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Statement of Paul Gionfriddo, president and CEO of Mental Health America, on

Congressional Efforts to Develop Consensus Mental Health Legislation


Contact: Steve Vetzner, (703) 797-2588, (202) 744-6341 or


ALEXANDRIA, Va. (June 25, 2014)—Statement of Paul Gionfriddo, president and CEO of Mental Health America:

We applaud the efforts of Representatives Tim Murphy (R-Pa.) and Ron Barber (D-Ariz.) to develop consensus legislation that would advance the mental health needs of our nation.

We hope their talks will continue and produce an agreement. It would be an important first step in creating the kind of community-based system of care that was envisioned fifty years ago with the passage of the Community Mental Health Centers Act, which ended the warehousing of people in institutions and recognized the importance and effectiveness of serving people within their communities.

Such a system would not only guarantee treatment for those at the latest stages of serious mental illnesses, but also devote attention and resources to early detection and intervention, inclusion versus isolation, the choice of treatments and supports instead of incarceration, and recovery, not disease maintenance, as a goal.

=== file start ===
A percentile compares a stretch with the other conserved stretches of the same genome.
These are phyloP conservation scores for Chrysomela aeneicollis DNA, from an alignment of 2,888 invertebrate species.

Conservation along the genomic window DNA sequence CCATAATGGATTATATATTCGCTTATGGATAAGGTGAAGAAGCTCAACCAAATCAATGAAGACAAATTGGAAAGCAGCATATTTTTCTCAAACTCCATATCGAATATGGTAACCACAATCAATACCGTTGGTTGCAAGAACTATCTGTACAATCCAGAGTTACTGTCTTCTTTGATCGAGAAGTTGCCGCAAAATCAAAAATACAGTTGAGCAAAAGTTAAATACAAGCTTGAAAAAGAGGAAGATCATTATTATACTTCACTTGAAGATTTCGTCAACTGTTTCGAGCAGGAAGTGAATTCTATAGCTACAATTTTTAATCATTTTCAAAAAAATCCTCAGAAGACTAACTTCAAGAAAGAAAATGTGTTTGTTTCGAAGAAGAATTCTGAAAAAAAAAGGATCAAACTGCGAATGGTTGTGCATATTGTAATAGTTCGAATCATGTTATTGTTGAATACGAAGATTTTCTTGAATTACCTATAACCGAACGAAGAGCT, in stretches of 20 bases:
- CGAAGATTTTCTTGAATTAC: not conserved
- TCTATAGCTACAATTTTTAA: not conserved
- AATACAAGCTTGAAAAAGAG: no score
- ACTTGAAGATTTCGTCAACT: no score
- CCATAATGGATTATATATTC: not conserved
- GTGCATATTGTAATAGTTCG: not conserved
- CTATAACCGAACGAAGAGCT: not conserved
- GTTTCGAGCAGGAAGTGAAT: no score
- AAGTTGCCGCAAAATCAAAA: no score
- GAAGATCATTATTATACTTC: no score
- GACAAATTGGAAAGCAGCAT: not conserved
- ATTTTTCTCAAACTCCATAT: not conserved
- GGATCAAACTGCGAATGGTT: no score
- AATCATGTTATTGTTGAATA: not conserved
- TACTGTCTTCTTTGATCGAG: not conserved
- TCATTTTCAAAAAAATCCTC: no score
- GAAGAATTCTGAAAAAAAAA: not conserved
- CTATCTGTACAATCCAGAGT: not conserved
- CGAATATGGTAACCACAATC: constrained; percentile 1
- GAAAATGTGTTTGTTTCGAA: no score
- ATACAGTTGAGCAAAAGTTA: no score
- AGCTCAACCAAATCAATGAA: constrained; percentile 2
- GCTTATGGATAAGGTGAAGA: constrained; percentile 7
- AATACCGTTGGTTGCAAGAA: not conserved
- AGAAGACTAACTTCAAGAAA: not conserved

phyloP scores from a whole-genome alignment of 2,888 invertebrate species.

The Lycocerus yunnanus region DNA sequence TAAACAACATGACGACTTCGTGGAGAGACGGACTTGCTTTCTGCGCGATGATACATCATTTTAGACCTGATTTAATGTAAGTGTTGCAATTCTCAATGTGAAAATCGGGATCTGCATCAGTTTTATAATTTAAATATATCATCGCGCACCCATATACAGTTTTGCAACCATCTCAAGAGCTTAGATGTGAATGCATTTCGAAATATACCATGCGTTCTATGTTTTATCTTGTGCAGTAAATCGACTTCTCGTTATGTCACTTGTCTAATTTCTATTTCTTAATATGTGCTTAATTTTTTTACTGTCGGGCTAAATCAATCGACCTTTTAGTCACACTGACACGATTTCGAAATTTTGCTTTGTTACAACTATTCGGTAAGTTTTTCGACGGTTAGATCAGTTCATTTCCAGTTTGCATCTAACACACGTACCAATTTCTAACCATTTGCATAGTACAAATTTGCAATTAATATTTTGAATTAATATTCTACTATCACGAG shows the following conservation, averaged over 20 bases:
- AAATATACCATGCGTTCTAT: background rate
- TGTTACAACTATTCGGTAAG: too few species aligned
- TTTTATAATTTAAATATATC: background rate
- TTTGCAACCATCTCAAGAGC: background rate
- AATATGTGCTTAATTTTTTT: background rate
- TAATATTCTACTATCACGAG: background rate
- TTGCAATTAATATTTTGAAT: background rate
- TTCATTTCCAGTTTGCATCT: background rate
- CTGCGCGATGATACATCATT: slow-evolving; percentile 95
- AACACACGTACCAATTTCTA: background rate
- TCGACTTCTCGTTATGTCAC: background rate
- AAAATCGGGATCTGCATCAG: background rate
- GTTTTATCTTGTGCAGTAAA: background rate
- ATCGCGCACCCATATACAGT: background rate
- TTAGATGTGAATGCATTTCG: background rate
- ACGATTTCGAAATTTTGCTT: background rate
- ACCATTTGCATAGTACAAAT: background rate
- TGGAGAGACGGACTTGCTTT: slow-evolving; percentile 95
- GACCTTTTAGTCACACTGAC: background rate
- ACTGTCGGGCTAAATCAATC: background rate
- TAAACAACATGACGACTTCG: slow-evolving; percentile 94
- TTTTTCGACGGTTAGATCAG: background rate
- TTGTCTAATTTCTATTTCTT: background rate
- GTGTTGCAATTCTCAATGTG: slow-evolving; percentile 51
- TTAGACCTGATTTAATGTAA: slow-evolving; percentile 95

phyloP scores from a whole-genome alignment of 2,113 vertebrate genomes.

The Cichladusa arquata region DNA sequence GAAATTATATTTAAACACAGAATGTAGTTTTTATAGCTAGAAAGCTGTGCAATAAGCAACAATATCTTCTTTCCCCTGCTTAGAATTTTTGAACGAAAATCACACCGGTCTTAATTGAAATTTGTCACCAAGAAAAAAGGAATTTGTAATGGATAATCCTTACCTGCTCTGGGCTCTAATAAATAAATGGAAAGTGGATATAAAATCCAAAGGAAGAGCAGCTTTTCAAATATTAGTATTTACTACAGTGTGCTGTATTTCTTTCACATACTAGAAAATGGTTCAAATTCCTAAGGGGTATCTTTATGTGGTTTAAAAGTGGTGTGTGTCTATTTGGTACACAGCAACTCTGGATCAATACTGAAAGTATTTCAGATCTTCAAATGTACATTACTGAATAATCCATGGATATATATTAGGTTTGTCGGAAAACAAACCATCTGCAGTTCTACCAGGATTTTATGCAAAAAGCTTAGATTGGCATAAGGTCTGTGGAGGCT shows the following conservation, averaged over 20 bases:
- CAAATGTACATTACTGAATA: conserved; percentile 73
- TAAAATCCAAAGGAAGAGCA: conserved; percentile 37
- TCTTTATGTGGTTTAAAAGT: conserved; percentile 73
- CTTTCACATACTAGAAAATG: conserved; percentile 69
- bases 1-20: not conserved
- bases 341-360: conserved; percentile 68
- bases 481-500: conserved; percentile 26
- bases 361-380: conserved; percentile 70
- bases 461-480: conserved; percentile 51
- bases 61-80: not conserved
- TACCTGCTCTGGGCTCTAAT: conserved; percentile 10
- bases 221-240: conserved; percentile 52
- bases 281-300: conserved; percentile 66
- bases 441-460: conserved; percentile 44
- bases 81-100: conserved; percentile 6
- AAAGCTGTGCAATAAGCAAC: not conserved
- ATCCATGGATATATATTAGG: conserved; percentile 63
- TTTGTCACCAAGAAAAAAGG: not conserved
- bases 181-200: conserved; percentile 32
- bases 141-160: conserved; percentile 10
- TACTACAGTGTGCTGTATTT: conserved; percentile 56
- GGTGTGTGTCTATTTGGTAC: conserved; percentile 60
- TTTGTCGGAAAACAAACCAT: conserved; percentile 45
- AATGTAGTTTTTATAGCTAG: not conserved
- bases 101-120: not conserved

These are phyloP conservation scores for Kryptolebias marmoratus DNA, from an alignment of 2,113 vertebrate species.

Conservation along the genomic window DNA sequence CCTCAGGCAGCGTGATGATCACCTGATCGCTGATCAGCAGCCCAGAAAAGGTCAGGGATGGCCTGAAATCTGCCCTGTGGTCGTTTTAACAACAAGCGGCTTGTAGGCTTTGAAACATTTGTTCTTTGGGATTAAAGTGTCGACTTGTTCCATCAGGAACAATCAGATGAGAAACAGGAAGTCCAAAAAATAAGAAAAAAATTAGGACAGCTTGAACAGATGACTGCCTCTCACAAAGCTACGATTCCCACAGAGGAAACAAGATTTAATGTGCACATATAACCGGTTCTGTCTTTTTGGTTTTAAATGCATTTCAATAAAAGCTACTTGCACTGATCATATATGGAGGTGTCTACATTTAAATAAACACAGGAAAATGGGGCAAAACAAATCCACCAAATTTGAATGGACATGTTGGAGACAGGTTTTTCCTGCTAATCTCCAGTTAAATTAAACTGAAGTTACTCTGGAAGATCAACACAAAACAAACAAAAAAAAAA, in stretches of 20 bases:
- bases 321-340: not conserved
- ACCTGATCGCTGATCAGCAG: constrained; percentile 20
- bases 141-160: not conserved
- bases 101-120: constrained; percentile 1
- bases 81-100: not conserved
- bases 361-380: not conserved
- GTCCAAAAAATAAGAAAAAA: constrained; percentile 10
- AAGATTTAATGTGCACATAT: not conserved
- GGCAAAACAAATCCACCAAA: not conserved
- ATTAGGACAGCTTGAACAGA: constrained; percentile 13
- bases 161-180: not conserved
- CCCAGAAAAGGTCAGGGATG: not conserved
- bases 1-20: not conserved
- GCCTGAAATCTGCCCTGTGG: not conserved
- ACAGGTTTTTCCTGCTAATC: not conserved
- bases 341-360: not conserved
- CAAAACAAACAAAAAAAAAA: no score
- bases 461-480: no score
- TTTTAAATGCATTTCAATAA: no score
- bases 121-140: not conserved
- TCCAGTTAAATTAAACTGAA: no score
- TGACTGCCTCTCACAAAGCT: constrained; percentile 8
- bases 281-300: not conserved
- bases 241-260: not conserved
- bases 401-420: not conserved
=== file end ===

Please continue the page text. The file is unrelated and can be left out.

Because mental health conditions and mental illnesses are also most frequently conditions of childhood, such a system would also focus on assuring that all of our children are well cared-for, so that they can remain in, and succeed at, school, and have every opportunity to lead successful, independent lives as adults.

Mental Health America believes that any mental health policy must be directed toward the goals of prevention, early identification and intervention for those at risk, integrated treatment for those who need it, and recovery.  We believe that our position represents a consensus view.

In recent days, I have met with both Representatives Barber and Murphy and am impressed with their commitment to promote the well-being of people who, through no fault of their own and simply because they have conditions that affect their brain, end up homeless, at the mercy of the criminal justice system, or worse.

If they are able to bridge differences and reach consensus, it would be a major step forward. We support such an effort, which could start us along the path to more comprehensive mental health reforms that could help reverse the effects of a generation of neglect.

Mental Health America (, founded in 1909, is the nation’s leading community-based network dedicated to helping all Americans achieve wellness by living mentally healthier lives. With our 228 affiliates across the country, we touch the lives of millions—Advocating for changes in mental health and wellness policy; Educating the public & providing critical information; and delivering urgently needed mental health and wellness Programs and Services.